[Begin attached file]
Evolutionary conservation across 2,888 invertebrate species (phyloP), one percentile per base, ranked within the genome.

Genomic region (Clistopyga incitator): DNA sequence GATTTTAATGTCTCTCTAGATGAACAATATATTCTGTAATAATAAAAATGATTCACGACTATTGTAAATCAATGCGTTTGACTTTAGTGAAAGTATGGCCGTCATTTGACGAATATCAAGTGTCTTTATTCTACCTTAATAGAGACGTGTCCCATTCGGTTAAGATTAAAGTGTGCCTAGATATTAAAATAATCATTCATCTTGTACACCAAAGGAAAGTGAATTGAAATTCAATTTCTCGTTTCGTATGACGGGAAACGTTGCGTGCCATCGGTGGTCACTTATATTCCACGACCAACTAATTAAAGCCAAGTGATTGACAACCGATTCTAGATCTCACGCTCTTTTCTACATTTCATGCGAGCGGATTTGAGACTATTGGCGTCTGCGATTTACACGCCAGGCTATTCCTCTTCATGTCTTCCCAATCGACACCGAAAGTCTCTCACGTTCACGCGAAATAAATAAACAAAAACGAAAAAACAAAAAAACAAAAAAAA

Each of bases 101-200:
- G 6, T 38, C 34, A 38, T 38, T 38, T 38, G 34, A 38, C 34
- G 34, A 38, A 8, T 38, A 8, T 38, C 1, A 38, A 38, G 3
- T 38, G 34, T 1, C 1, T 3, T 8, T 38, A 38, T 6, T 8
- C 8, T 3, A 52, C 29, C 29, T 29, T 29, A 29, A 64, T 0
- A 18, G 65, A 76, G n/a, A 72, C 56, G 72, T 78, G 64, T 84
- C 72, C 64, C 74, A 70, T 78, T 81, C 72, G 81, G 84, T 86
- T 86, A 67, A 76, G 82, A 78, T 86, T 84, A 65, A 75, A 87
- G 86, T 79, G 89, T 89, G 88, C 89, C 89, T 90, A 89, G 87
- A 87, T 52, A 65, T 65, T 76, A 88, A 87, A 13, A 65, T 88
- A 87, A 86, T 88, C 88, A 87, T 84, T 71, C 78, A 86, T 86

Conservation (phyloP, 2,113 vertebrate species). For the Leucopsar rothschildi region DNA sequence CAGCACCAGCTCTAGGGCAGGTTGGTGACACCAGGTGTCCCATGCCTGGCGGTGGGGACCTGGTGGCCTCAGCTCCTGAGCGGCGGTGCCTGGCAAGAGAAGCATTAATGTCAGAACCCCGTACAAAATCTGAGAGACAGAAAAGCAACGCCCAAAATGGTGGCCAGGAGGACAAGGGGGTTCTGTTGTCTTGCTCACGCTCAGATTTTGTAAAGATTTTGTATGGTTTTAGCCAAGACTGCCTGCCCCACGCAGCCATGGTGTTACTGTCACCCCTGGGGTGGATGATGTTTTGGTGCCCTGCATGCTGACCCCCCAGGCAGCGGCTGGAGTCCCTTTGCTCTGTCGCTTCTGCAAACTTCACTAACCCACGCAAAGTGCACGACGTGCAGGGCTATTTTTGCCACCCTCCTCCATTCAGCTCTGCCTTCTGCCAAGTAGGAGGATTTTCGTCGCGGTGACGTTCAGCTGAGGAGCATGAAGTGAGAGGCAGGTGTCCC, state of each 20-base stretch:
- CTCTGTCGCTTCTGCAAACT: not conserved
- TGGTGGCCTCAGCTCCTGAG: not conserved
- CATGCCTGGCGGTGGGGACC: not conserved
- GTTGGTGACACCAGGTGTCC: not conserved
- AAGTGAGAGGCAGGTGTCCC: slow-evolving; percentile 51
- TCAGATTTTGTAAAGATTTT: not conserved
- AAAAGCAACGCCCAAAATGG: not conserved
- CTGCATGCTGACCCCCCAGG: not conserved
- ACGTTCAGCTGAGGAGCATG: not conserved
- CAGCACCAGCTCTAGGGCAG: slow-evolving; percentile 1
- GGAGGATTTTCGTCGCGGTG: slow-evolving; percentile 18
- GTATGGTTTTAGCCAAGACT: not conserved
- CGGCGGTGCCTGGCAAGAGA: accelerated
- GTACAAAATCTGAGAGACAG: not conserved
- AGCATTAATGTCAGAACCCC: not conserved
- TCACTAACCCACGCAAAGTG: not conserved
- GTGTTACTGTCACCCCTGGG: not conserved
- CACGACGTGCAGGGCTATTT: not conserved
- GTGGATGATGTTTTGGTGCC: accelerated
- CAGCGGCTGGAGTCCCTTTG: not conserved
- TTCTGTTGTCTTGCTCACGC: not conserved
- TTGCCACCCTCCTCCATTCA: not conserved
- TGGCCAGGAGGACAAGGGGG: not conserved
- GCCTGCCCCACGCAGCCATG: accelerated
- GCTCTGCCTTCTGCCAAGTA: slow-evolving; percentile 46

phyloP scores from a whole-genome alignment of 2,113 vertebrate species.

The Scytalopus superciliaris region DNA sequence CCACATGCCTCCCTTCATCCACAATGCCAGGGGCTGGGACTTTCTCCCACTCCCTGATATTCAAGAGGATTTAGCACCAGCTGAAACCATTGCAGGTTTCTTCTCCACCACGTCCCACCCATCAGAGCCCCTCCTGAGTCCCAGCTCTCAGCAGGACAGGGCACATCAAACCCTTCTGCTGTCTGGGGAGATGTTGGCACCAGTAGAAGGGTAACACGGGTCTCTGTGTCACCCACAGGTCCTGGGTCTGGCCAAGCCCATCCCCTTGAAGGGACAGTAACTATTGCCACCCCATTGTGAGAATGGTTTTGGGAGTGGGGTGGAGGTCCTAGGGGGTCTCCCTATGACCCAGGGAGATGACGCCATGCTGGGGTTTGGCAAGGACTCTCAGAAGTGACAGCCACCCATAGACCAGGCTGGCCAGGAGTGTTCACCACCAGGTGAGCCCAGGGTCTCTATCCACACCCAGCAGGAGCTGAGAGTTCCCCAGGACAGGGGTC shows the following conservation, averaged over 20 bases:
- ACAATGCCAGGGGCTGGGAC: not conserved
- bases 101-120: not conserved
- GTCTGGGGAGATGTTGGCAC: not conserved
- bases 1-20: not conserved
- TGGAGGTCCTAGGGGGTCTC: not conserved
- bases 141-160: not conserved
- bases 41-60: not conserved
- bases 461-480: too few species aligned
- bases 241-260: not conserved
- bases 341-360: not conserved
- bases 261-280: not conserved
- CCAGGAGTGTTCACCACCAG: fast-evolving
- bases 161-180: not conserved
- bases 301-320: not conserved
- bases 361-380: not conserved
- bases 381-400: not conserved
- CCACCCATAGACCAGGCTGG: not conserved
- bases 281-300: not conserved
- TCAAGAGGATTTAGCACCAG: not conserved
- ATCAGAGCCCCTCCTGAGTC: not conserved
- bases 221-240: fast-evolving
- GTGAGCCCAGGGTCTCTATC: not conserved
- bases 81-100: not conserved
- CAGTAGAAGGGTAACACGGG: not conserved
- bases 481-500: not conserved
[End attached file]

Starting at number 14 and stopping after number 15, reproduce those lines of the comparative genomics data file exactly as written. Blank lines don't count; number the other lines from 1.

Conservation (phyloP, 2,113 vertebrate species). For the Leucopsar rothschildi region DNA sequence CAGCACCAGCTCTAGGGCAGGTTGGTGACACCAGGTGTCCCATGCCTGGCGGTGGGGACCTGGTGGCCTCAGCTCCTGAGCGGCGGTGCCTGGCAAGAGAAGCATTAATGTCAGAACCCCGTACAAAATCTGAGAGACAGAAAAGCAACGCCCAAAATGGTGGCCAGGAGGACAAGGGGGTTCTGTTGTCTTGCTCACGCTCAGATTTTGTAAAGATTTTGTATGGTTTTAGCCAAGACTGCCTGCCCCACGCAGCCATGGTGTTACTGTCACCCCTGGGGTGGATGATGTTTTGGTGCCCTGCATGCTGACCCCCCAGGCAGCGGCTGGAGTCCCTTTGCTCTGTCGCTTCTGCAAACTTCACTAACCCACGCAAAGTGCACGACGTGCAGGGCTATTTTTGCCACCCTCCTCCATTCAGCTCTGCCTTCTGCCAAGTAGGAGGATTTTCGTCGCGGTGACGTTCAGCTGAGGAGCATGAAGTGAGAGGCAGGTGTCCC, state of each 20-base stretch:
- CTCTGTCGCTTCTGCAAACT: not conserved